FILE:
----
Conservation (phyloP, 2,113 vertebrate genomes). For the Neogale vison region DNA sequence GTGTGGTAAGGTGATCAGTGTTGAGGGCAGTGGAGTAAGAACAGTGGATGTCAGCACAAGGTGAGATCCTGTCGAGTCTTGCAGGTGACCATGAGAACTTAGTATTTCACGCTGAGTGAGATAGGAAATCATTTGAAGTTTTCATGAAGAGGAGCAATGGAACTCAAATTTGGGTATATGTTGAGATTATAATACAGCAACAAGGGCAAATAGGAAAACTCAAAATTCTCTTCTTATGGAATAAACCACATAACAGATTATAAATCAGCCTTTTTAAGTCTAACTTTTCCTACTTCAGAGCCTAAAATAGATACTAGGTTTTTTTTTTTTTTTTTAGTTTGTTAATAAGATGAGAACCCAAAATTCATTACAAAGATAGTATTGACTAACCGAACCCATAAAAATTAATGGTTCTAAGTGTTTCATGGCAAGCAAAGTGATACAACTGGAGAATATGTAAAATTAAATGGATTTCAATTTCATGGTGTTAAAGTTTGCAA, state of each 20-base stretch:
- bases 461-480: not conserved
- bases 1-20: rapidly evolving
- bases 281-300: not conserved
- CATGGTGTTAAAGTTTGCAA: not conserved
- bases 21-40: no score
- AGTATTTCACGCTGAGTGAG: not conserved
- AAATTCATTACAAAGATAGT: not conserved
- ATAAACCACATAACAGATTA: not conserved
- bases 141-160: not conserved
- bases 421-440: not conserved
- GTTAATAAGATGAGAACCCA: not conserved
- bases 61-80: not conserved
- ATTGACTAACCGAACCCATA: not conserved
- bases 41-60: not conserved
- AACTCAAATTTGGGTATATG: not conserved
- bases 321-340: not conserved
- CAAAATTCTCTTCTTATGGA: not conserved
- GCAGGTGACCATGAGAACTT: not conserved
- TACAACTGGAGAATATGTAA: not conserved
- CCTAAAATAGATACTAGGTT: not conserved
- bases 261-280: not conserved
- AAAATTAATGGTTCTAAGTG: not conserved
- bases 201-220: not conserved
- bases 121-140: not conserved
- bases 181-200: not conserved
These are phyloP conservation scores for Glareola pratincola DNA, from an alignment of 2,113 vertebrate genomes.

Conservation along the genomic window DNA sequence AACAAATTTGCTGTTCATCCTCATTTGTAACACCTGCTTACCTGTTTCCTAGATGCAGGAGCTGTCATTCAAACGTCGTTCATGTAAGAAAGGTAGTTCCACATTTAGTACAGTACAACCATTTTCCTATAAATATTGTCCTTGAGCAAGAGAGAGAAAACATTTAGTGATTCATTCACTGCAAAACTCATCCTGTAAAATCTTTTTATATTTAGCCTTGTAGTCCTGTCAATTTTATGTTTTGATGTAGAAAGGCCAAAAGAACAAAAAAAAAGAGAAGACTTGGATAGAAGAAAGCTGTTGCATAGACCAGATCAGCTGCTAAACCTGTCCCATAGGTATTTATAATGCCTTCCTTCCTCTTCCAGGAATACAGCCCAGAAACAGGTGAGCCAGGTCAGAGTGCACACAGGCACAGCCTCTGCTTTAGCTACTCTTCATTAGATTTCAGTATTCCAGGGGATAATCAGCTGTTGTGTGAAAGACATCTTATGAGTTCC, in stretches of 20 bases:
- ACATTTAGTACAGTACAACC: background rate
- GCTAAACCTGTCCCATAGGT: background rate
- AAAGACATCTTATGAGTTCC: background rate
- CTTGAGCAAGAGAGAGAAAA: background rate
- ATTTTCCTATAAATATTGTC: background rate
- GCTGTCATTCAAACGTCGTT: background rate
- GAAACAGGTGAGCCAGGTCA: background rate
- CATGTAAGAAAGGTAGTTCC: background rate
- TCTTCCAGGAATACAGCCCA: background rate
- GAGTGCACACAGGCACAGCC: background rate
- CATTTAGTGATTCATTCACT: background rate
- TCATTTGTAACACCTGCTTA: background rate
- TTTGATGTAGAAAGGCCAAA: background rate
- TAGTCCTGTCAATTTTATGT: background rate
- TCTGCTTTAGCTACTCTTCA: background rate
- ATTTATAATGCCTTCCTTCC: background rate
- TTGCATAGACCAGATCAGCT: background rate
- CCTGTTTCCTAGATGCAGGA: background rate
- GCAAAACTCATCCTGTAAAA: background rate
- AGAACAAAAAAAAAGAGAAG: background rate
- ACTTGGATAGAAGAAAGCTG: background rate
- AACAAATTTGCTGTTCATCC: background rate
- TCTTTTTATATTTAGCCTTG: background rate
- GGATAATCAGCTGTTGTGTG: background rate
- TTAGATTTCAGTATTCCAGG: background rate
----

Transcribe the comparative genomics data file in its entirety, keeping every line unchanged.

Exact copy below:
Conservation (phyloP, 2,113 vertebrate genomes). For the Neogale vison region DNA sequence GTGTGGTAAGGTGATCAGTGTTGAGGGCAGTGGAGTAAGAACAGTGGATGTCAGCACAAGGTGAGATCCTGTCGAGTCTTGCAGGTGACCATGAGAACTTAGTATTTCACGCTGAGTGAGATAGGAAATCATTTGAAGTTTTCATGAAGAGGAGCAATGGAACTCAAATTTGGGTATATGTTGAGATTATAATACAGCAACAAGGGCAAATAGGAAAACTCAAAATTCTCTTCTTATGGAATAAACCACATAACAGATTATAAATCAGCCTTTTTAAGTCTAACTTTTCCTACTTCAGAGCCTAAAATAGATACTAGGTTTTTTTTTTTTTTTTTAGTTTGTTAATAAGATGAGAACCCAAAATTCATTACAAAGATAGTATTGACTAACCGAACCCATAAAAATTAATGGTTCTAAGTGTTTCATGGCAAGCAAAGTGATACAACTGGAGAATATGTAAAATTAAATGGATTTCAATTTCATGGTGTTAAAGTTTGCAA, state of each 20-base stretch:
- bases 461-480: not conserved
- bases 1-20: rapidly evolving
- bases 281-300: not conserved
- CATGGTGTTAAAGTTTGCAA: not conserved
- bases 21-40: no score
- AGTATTTCACGCTGAGTGAG: not conserved
- AAATTCATTACAAAGATAGT: not conserved
- ATAAACCACATAACAGATTA: not conserved
- bases 141-160: not conserved
- bases 421-440: not conserved
- GTTAATAAGATGAGAACCCA: not conserved
- bases 61-80: not conserved
- ATTGACTAACCGAACCCATA: not conserved
- bases 41-60: not conserved
- AACTCAAATTTGGGTATATG: not conserved
- bases 321-340: not conserved
- CAAAATTCTCTTCTTATGGA: not conserved
- GCAGGTGACCATGAGAACTT: not conserved
- TACAACTGGAGAATATGTAA: not conserved
- CCTAAAATAGATACTAGGTT: not conserved
- bases 261-280: not conserved
- AAAATTAATGGTTCTAAGTG: not conserved
- bases 201-220: not conserved
- bases 121-140: not conserved
- bases 181-200: not conserved
These are phyloP conservation scores for Glareola pratincola DNA, from an alignment of 2,113 vertebrate genomes.

Conservation along the genomic window DNA sequence AACAAATTTGCTGTTCATCCTCATTTGTAACACCTGCTTACCTGTTTCCTAGATGCAGGAGCTGTCATTCAAACGTCGTTCATGTAAGAAAGGTAGTTCCACATTTAGTACAGTACAACCATTTTCCTATAAATATTGTCCTTGAGCAAGAGAGAGAAAACATTTAGTGATTCATTCACTGCAAAACTCATCCTGTAAAATCTTTTTATATTTAGCCTTGTAGTCCTGTCAATTTTATGTTTTGATGTAGAAAGGCCAAAAGAACAAAAAAAAAGAGAAGACTTGGATAGAAGAAAGCTGTTGCATAGACCAGATCAGCTGCTAAACCTGTCCCATAGGTATTTATAATGCCTTCCTTCCTCTTCCAGGAATACAGCCCAGAAACAGGTGAGCCAGGTCAGAGTGCACACAGGCACAGCCTCTGCTTTAGCTACTCTTCATTAGATTTCAGTATTCCAGGGGATAATCAGCTGTTGTGTGAAAGACATCTTATGAGTTCC, in stretches of 20 bases:
- ACATTTAGTACAGTACAACC: background rate
- GCTAAACCTGTCCCATAGGT: background rate
- AAAGACATCTTATGAGTTCC: background rate
- CTTGAGCAAGAGAGAGAAAA: background rate
- ATTTTCCTATAAATATTGTC: background rate
- GCTGTCATTCAAACGTCGTT: background rate
- GAAACAGGTGAGCCAGGTCA: background rate
- CATGTAAGAAAGGTAGTTCC: background rate
- TCTTCCAGGAATACAGCCCA: background rate
- GAGTGCACACAGGCACAGCC: background rate
- CATTTAGTGATTCATTCACT: background rate
- TCATTTGTAACACCTGCTTA: background rate
- TTTGATGTAGAAAGGCCAAA: background rate
- TAGTCCTGTCAATTTTATGT: background rate
- TCTGCTTTAGCTACTCTTCA: background rate
- ATTTATAATGCCTTCCTTCC: background rate
- TTGCATAGACCAGATCAGCT: background rate
- CCTGTTTCCTAGATGCAGGA: background rate
- GCAAAACTCATCCTGTAAAA: background rate
- AGAACAAAAAAAAAGAGAAG: background rate
- ACTTGGATAGAAGAAAGCTG: background rate
- AACAAATTTGCTGTTCATCC: background rate
- TCTTTTTATATTTAGCCTTG: background rate
- GGATAATCAGCTGTTGTGTG: background rate
- TTAGATTTCAGTATTCCAGG: background rate